Recently at a family gathering, my sister, who has five children and has been a mother for fifteen years, was holding my first and only baby as I cooked in her kitchen. He started to fuss loudly, and I looked over and saw that she was scrolling through her Facebook and doing nothing to calm him. Frustrated, I called my brother over to take the baby. She grew snappy and started lecturing me about how “children just cry sometimes.” As a millennial parent, I don’t follow the “cry it out” method. She knew this, but chose to implement her parenting style over mine. But as his mother, I believe I have the right to ask my family to follow my parenting style with him, even if my family may not understand or agree. I would be horrified if they took it upon themselves to make decisions – especially medical ones - that affected my child that they knew were counter to what I wished.
This stance was challenged as I was at my holistic pet boutique, where we focus on food-based solutions to health problems. I had an older deaf woman in a vegan-support t-shirt bring her brother’s whippet into the store and indicated that the dog had cancerous tumors. She was familiar with the benefits of raw feeding, and we got her set up at the register with cannabis oil, turkey tail mushroom, and Steve’s Real Food Beef raw food, all of which experience had taught me could reduce tumor size and make a world of difference for the comfort and health of the dog. Just as I was about to run the woman’s credit card, she received a text from her brother that said, “Please don’t buy him anything, if it ain’t broke, don’t fix it.” The woman was in tears, and she pulled out her phone and wrote me a novel about how she knew she could help this dog, that it didn’t have to suffer, and that her brother was an egotistical surgeon with a slice and dice mentality who didn’t take her seriously because she wasn’t a doctor. I watched her actively go through a moral quandary of whether respecting her brother’s wishes was more important than what she felt would be best for the dog.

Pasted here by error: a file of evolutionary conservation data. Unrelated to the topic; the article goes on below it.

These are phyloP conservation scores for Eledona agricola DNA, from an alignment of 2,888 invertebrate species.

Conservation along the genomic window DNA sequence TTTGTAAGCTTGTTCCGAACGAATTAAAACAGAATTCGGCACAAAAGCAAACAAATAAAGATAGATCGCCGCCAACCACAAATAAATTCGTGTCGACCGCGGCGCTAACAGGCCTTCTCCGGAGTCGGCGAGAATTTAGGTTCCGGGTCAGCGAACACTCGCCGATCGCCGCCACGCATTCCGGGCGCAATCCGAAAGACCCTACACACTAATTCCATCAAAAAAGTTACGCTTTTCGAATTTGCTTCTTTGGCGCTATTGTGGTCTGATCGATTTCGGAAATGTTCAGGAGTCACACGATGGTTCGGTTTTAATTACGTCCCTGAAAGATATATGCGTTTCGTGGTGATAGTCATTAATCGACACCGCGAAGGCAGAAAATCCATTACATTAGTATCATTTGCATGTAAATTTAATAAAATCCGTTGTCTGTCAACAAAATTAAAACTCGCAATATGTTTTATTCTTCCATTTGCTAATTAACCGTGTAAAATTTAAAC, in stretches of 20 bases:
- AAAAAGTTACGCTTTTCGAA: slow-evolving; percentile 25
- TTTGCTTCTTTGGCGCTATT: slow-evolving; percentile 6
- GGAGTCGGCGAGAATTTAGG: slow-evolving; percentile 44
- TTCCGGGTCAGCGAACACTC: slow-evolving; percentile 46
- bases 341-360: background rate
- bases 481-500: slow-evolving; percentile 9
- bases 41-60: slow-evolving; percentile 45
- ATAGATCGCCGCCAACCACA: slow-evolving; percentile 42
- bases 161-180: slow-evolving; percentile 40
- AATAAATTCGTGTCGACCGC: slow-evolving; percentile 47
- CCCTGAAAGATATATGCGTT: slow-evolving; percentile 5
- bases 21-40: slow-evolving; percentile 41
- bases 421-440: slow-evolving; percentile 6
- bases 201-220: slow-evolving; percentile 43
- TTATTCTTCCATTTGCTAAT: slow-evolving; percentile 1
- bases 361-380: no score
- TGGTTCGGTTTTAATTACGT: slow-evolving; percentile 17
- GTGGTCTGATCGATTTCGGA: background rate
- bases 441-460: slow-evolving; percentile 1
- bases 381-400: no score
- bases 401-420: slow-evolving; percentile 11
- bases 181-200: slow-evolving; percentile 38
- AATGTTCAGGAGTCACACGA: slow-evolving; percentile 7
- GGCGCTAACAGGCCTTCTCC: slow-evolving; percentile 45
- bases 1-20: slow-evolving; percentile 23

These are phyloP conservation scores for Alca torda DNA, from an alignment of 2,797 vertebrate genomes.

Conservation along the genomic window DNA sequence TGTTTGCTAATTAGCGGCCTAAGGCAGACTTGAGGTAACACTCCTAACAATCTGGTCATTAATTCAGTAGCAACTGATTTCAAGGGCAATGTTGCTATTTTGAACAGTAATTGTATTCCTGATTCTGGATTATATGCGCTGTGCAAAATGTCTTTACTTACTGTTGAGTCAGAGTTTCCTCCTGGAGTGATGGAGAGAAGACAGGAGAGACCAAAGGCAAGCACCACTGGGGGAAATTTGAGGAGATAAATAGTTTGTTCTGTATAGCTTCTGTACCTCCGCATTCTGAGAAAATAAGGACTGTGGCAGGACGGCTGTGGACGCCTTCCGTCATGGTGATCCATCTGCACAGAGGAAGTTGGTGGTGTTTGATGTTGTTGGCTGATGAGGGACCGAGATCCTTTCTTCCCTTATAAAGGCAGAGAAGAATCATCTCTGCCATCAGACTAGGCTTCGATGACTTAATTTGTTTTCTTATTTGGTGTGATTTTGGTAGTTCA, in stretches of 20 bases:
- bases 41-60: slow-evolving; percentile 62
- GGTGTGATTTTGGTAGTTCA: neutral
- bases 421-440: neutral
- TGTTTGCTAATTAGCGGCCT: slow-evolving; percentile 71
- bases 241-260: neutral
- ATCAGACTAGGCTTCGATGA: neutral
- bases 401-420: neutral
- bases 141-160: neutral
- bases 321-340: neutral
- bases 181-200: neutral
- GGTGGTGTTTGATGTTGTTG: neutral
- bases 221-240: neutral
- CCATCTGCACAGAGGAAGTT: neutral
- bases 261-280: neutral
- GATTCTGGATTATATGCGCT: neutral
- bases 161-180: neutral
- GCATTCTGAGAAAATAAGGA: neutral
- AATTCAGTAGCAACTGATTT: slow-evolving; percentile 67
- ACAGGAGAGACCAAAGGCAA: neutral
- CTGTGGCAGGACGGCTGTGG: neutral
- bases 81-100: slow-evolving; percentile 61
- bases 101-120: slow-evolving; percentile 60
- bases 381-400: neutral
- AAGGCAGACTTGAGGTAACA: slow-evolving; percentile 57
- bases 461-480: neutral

I felt sadness for the surgeon’s choice, but my automatic response was to respect his decision. The woman struggled and ended up purchasing the supplements but not the raw food with the hope that she could make enough of a difference in the week she had left to dog-sit him to convince her family of the benefits.
I can see both sides of the story. I understand where she was coming from, and I think her choices would have led to a happier dog. But ultimately, I think she was probably wrong. I think that the owner/parent has ultimate say over the way they wish to parent, and that even if you don’t like it, or disagree completely with their style, if it isn’t your kid, it’s not your place to interfere. What do you think?